The more classes I take in probability, the more I realize how often my intuition breaks for these problems, especially when the Exponential distribution is involved. Today I’ll be explaining a homework problem for Stat150 (Stochastic Processes) showcasing unintuitive behavior regarding exponential distributions. Furthermore, I’ll also show a simulation that backs up these results, along with the code used to generate the simulation.

Problem Statement

Problem Statement

Formal Solution

To solve this, we take advantage of the Rewards Theorem (Theorem 3.3 in Durrett; also here for a great explanation). Noting that each characteristic period is the first arrival of either a repair completing (\(\textrm{~ Exp}(\mu)\))or a mistake happening (\(\textrm{~ Exp}(\lambda)\)), the period is then the minimum of the two exponentials, (\(\textrm{~ Exp}(\mu + \lambda)\)). The “reward” here is correctly completing a fix, which can be viewed as an indicator RV that takes \(1\) only on success: \(\mathbb{1}_{t_i = \textrm{repair}}\). Applying the rewards theorem then yields

\[\frac{\textrm{E}[r_i]}{\textrm{E}[t_i]} = \frac{\textrm{E}[\mathbb{1}_{t_i = \textrm{repair}}]}{\textrm{E}[\textrm{Exp}(\mu + \lambda)]} = \mu\]

This is somewhat unintuitive! It’s saying that the rate at which machines are repaired is independent of the rate at which the worker is making mistakes!

Intuitive Solution

Now that we have a mathematical result, let’s try to intuit the cause. Conditioning on a mistake happening at some time \(t^*\), two things happen: the repair and mistake processes begin anew. However, we note that even if the mistake didn’t happen at this time, both processes would have begun anew regardless due to the memoryless property of the exponential distribution! This result is a bit astounding; to rephrase, due to the memoryless property of the exponential distribution, the worker’s “time until completion” would have restarted at any time \(t^*\) regardless of whether or not a mistake occurred. This directly means that the expected time until completion cannot depend on anything other than \(\mu\), which leads to our solution.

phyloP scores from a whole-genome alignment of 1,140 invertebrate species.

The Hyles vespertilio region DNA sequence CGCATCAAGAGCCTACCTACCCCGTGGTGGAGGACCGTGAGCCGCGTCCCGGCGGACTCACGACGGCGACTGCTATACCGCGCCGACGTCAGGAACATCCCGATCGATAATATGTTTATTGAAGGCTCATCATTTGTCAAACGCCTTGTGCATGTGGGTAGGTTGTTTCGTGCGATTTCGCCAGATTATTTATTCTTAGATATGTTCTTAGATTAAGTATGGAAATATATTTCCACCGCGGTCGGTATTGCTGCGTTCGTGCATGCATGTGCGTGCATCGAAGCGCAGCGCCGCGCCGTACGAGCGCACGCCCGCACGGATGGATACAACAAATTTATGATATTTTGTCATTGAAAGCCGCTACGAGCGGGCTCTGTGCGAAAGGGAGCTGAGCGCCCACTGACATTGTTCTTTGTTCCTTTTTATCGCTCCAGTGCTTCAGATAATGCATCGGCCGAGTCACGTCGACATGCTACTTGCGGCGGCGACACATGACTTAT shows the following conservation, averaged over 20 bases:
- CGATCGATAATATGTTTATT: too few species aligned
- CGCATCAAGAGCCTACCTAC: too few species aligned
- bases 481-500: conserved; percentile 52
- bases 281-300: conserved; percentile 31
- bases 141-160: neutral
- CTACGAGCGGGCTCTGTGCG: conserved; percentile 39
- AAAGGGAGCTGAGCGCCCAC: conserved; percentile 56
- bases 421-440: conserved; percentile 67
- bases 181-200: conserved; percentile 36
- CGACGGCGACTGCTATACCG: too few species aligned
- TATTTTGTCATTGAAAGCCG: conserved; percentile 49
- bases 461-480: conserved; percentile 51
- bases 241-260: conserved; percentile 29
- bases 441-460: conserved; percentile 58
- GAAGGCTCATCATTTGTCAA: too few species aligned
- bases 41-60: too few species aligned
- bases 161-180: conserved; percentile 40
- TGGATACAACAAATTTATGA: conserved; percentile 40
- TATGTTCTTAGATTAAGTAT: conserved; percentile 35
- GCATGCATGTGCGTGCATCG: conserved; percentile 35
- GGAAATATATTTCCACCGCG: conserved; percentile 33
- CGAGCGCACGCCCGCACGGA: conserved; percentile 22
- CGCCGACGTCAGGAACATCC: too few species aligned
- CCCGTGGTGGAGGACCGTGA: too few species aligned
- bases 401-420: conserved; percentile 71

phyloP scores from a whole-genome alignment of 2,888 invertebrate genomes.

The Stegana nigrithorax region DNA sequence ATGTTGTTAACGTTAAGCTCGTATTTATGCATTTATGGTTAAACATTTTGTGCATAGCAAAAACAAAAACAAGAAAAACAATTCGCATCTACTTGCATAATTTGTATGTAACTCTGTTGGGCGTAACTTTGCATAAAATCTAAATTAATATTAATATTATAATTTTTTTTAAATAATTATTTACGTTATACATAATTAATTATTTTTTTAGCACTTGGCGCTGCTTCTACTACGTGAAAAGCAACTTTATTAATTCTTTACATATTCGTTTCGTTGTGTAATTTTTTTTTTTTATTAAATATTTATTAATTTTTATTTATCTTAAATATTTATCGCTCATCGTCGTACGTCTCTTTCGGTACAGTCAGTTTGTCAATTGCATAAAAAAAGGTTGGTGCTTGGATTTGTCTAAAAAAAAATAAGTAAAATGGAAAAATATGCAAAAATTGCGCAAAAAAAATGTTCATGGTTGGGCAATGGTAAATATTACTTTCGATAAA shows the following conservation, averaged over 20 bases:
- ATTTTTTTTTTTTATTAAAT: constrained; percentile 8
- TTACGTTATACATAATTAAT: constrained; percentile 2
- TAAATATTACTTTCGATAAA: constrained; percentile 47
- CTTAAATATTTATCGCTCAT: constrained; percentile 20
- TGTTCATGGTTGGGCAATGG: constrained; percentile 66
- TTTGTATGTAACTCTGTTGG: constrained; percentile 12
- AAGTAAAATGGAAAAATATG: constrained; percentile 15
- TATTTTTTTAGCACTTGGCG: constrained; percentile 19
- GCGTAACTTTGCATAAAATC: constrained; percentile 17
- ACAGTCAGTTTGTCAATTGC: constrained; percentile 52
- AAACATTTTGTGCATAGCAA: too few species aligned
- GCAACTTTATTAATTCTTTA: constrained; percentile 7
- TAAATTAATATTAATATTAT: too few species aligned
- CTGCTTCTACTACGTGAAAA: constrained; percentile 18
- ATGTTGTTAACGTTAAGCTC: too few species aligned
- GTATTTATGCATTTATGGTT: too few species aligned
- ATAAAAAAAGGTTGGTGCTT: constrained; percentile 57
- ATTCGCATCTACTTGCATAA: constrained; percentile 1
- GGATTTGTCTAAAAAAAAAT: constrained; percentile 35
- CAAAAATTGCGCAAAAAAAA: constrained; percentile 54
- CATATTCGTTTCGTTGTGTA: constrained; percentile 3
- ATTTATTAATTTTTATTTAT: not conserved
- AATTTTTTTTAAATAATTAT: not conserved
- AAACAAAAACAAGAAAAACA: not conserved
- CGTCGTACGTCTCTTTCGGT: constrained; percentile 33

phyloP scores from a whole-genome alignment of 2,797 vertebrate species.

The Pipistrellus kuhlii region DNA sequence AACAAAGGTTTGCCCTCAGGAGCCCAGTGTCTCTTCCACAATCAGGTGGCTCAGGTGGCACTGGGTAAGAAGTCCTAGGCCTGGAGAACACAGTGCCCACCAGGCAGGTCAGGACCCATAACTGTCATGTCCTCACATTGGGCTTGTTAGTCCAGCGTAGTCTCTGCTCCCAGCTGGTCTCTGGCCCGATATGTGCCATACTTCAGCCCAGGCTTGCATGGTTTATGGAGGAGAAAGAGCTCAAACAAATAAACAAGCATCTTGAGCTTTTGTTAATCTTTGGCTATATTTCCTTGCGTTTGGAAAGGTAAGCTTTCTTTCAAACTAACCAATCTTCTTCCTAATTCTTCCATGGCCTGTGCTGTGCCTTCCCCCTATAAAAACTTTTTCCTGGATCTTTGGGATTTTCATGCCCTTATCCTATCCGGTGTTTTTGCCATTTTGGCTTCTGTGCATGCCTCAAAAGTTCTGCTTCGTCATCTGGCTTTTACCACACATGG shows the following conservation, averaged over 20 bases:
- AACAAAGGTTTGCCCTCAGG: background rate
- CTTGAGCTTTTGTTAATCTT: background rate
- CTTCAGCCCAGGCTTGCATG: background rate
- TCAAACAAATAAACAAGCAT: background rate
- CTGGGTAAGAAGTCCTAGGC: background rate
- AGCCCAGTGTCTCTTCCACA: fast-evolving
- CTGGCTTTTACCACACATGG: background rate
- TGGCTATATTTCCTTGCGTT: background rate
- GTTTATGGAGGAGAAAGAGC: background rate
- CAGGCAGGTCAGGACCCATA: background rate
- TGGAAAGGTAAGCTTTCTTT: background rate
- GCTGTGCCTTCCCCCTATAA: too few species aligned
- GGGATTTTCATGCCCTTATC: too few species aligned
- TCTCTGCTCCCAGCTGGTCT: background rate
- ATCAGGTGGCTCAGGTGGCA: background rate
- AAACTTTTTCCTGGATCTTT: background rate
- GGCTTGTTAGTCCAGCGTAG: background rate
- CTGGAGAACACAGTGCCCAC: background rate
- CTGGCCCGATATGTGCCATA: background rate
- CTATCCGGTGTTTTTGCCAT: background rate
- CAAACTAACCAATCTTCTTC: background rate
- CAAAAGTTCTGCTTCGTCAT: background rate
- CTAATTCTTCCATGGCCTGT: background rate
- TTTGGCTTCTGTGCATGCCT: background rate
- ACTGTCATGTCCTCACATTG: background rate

Simulation Code

To simulate this result, we generate two random vectors of the exponential distributions. Then, we create the times at which the mistakes are made in mistake_times (remembering that mistakes happen independently of repairs). After that, we accumulate times at which the machine is correctly fixed in fix_times. Taking the successive differences of fix_times gives the time between fixes, and plotting these values gives us our result.

using Distributions
using Plots
μ = 1
λ = 3
n = 10000

# Generate random vectors as simulated times
μs = rand(Exponential(μ), n)
λs = rand(Exponential(λ), n*10)

mistake_times = cumsum(λs)

# Times that the machine is actually correctly fixed (ie. before interruption)
fix_times = [0.0]
time = 0.0
λ_index = 1

for repairtime in μs
  global time, λ_index
    if repairtime + time > mistake_times[λ_index] # no fix
        time = mistake_times[λ_index]
        λ_index += 1 # increment fail index
    else # fix
        time += repairtime
        push!(fix_times, time)

# Construct animation; animate every 5 timesteps
diffs = diff(fix_times)
anim = @gif for i=1:(length(diffs) ÷ 5)
  vals = diffs[1:i]
  histogram(vals, normalize=:probability) # y1
  vline!([mean(vals)])                    # y2
  vline!([μ])                             # y3

Simulation Results

The orange line y2 is the simulated mean, and the green line y3 is the expected mean (from our math above).

With \(\mu = 1, \lambda = 3\), we get:


and see that our simulated results do indeed match the math.